(The Center Square) – Michigan’s economic recovery indicators are billions of dollars better than previously projected, state financial leaders agreed Monday after a rare third Revenue Estimating Conference.
Experts previously estimated that Michigan’s revenue would drop by $6.3 billion over the next two fiscal years.
Now, that deficit should be closer to $3.4 billion.
“The good news is that the decline in revenues have not been as severe as we forecasted in May in the early days of the pandemic; however, we are still down nearly $1 billion overall from January’s forecast,” State Treasurer Rachael Eubanks said in a statement.
“Federal stimulus programs played a critical role in indirectly supporting state revenues, albeit still quite a bit less than we would have likely generated had it not been for the pandemic. As we move forward, we have not assumed additional federal assistance will be available due to the delay in its enactment, which is the main driver for the precipitous drop in revenues for fiscal year 2021.”
Possible risks to the forecasted recovery include further COVID-19 outbreaks and national economic trends.
The state brought in billions more in revenue than expected through taxing unemployment income, stronger delayed payments for income and corporate taxes, and a faster recovery for manufacturing and automotive products.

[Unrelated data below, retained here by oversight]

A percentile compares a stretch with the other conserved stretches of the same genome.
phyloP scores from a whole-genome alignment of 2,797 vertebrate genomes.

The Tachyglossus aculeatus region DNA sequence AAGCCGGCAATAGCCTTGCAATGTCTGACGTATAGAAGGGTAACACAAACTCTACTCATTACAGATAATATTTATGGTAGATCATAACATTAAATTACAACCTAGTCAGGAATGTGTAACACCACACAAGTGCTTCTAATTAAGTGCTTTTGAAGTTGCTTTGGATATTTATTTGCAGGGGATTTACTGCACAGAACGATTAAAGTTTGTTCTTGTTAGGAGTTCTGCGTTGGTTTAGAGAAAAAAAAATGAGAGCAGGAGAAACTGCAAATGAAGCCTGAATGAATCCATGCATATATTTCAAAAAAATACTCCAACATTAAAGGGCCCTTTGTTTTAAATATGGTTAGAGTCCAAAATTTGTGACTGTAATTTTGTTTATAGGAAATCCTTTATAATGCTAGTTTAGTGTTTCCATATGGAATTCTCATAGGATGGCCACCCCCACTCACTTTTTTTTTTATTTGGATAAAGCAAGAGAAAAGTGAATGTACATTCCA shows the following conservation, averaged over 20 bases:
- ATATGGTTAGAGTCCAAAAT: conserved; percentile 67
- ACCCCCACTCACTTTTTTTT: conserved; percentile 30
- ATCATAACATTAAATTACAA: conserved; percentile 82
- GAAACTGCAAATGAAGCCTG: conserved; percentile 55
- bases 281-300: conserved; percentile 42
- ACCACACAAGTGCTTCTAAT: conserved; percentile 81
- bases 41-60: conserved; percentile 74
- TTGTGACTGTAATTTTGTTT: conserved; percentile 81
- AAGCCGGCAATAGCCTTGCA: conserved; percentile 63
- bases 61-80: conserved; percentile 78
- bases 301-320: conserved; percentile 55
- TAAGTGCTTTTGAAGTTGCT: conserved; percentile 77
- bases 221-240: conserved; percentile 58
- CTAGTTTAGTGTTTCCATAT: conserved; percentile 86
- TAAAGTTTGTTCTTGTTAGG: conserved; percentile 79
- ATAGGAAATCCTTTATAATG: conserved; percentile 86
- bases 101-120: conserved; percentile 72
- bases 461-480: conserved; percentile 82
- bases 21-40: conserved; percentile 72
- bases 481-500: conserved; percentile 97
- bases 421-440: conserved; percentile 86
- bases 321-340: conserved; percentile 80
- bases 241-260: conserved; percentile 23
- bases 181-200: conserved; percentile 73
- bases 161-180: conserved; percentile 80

The Coronavirus Aid, Relief, and Economic Security (CARES) Act impact was underestimated, and Michiganders bought more taxable goods than expected.
Three programs within the CARES Act pumped about $43.3 billion into the Michigan economy, propping up an otherwise battered state.
The Paycheck Protection Program loaned nearly $16 billion to Michigan businesses.
Economic Impact Payments dished out $8.3 billion to Michigan residents.
Pandemic Unemployment Insurance Compensation provided $19 billion in benefits, of which $13.4 billion was federally funded, and expanded to people who were previously ineligible.
“While today’s updated revenue picture is better than the forecast in May, it’s still far worse than the January forecast and we are still looking at dramatic revenue losses in fiscal years 2021 and 2022, totaling nearly $4.2 billion,” State Budget Director Chris Kolb said in a statement.
“We need additional federal aid to help us manage through the devastating impact COVID-19 has had on our revenues or else we will be facing tough decisions about what essential services and programs to cut. An additional federal stimulus package is a must to help our residents and businesses and to provide crucial support to state and local governments.”
Rep. Shane Hernandez, a Port Huron Republican and chair of the Appropriations Committee, disagreed.
“The Trump administration deserves our thanks for buying us some time with the federal response to COVID-19 – but in no way is federal money a permanent solution,” Hernandez said in a statement. “It’s not sustainable over time, and it would be an irresponsible approach for taxpayers and future generations.”
Hernandez recommended two immediate steps “necessary for a sustainable recovery and a healthy budget over the long term.”
“The economy must be safely and fully reopened, and we must make wise, conservative budget decisions to avoid bigger problems in the near future,” Hernandez said.
“This includes continuing to work on reductions in state spending, and reinvesting in the state’s rainy day fund to lessen the impact of budget cuts that would be needed when the federal funding ends